12 June 2008

Franz Magnis-Suseno and Tolerance

Franz Magnis-Suseno is a Catholic Priest and a very long-term resident of Indonesia and although hailing from another part of the world, Germany, he has taken out Indonesian citizenship. The man is a bit of a legend and his commitment to Indonesia and its development is as unwavering as it is unquestionable. He is currently the Rector of the Driyarkara School of Philosophy.

He has recently gone on the record in the Jakarta Post as saying that the attacks by the FPI on 1 June 2008 were sure to be a challenge for the government in ensuring that people from other countries did not develop the wrong perception of Indonesia as an intolerant country.

According to Magnis-Suseno the idea that the FPI represents mainstream Indonesian Islam is nonsense and something that must be addressed sooner rather than late if the Indonesian government is serious about averting the spread of this misconception.

Nevertheless, he did acknowledge that the attack of 1 June is an indication that there is violence lurking just under the surface and that it can explode into open violence at any moment. There was also an acknowledgement that the government is often paralyzed by the fear of being seen as anti-Islam or pro-Islam (I would suggest the pro-Islam issue is one of being seen to be pro-radical or fundamental Islam) that it tends to act slowly or do nothing.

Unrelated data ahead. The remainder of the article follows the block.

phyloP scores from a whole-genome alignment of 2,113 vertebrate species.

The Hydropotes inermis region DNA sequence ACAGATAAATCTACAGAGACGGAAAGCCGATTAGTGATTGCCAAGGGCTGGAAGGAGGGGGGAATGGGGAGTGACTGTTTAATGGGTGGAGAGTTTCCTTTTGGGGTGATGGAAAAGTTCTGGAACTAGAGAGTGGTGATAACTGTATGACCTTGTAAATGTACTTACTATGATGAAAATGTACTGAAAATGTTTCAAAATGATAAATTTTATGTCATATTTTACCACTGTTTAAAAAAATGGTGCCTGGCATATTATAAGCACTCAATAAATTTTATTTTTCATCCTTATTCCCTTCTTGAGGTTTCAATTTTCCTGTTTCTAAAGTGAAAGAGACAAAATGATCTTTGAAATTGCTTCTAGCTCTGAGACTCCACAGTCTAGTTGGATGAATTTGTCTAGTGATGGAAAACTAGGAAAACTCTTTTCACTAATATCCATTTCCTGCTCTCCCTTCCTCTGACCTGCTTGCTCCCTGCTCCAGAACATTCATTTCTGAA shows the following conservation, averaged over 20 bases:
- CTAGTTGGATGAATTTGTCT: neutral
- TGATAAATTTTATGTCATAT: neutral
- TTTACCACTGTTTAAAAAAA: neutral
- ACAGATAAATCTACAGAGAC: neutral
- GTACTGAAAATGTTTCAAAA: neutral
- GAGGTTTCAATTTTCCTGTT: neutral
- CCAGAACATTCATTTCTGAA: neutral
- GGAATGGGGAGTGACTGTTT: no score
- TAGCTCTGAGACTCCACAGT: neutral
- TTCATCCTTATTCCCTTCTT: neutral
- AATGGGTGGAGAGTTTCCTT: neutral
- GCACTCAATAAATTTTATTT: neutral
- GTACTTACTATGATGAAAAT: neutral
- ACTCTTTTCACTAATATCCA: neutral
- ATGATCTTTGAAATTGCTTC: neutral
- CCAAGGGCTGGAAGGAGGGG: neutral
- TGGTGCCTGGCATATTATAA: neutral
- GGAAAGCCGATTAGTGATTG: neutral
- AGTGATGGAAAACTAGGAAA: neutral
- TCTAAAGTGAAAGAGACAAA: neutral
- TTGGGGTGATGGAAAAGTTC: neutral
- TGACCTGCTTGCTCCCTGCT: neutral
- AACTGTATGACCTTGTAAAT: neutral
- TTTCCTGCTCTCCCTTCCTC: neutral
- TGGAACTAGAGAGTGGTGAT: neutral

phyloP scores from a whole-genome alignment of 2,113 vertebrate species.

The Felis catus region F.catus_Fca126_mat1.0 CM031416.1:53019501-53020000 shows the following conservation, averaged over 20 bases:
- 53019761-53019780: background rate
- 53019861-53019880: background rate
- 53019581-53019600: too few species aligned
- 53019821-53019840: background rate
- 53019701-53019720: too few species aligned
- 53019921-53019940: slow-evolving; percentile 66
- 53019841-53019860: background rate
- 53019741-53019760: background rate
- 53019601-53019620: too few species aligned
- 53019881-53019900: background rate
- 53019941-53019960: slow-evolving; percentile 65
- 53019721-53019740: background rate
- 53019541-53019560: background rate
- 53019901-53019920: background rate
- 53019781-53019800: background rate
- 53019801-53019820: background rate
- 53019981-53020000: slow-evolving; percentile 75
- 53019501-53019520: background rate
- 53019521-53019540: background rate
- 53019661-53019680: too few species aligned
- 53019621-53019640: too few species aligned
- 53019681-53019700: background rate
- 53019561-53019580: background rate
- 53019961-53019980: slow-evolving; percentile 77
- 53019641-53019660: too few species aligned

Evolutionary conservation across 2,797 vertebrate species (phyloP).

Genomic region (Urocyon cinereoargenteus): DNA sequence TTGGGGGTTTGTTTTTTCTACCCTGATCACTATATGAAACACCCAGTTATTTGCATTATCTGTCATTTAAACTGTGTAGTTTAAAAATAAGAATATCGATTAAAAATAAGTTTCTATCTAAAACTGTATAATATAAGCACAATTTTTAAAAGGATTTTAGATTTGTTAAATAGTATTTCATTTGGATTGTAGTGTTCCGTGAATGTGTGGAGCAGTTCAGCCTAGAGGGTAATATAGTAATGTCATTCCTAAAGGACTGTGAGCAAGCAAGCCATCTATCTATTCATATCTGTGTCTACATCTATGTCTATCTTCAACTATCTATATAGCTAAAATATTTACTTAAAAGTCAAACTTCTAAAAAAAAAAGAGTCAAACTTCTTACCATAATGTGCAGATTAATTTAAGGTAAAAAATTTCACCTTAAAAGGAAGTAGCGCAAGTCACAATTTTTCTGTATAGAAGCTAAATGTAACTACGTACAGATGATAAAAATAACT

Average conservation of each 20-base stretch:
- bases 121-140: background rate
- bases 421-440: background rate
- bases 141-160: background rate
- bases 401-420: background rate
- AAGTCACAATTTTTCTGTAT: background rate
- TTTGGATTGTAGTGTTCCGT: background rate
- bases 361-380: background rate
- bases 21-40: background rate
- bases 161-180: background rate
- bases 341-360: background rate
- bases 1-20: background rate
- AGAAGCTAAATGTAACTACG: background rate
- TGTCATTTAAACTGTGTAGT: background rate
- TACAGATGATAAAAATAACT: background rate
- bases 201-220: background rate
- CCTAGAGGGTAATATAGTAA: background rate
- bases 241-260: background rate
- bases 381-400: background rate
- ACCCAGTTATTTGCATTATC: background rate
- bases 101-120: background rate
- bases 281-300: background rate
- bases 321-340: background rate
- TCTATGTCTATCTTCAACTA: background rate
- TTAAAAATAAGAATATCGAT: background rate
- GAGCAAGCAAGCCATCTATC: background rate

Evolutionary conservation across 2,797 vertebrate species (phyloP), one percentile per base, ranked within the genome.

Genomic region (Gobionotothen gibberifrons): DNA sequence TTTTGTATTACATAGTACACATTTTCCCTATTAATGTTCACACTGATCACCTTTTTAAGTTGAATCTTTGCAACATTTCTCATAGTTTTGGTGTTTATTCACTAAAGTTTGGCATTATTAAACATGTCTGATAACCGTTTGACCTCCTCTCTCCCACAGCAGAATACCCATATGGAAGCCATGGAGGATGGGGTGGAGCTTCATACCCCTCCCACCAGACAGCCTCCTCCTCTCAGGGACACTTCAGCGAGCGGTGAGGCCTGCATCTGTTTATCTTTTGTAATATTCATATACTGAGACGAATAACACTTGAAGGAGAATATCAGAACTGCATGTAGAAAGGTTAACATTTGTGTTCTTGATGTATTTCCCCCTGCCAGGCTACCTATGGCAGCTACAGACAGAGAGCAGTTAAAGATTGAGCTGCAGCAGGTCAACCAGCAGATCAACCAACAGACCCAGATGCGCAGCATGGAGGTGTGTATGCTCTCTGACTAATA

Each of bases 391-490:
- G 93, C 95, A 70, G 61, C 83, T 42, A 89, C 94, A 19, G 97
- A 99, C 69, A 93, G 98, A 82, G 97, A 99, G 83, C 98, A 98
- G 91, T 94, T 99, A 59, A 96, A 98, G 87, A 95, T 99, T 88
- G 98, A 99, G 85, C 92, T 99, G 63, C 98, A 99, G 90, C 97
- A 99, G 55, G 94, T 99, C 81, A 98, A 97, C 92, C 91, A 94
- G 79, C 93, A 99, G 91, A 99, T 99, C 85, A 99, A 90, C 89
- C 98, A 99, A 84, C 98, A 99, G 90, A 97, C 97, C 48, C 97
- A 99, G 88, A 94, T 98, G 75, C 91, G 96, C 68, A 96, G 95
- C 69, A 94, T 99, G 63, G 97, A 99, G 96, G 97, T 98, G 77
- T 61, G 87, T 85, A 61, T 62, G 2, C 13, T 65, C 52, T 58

The reality is that people identify as Muslim first and Indonesian second and this simply means they put the interests of their religion ahead of the interests of their country. This is in part why Islam has been so successful in spreading and thriving throughout the world as all interests are secondary to the practice of the religion.

It is interesting to read the words of Nadya Madjid, the daughter of one of Indonesia's foremost Islamic scholars, Nurcholish Madjid or Cak Nur, who makes the analogy that Indonesian Islam is in the puberty stage. This is to mean that it is still trying to find its identity as it moves into adulthood. This is both hopeful and scary as the potential remains that Indonesian Islam may still take a sharp turn to more fundamental interpretations of the Qur'an.

Such is Life!

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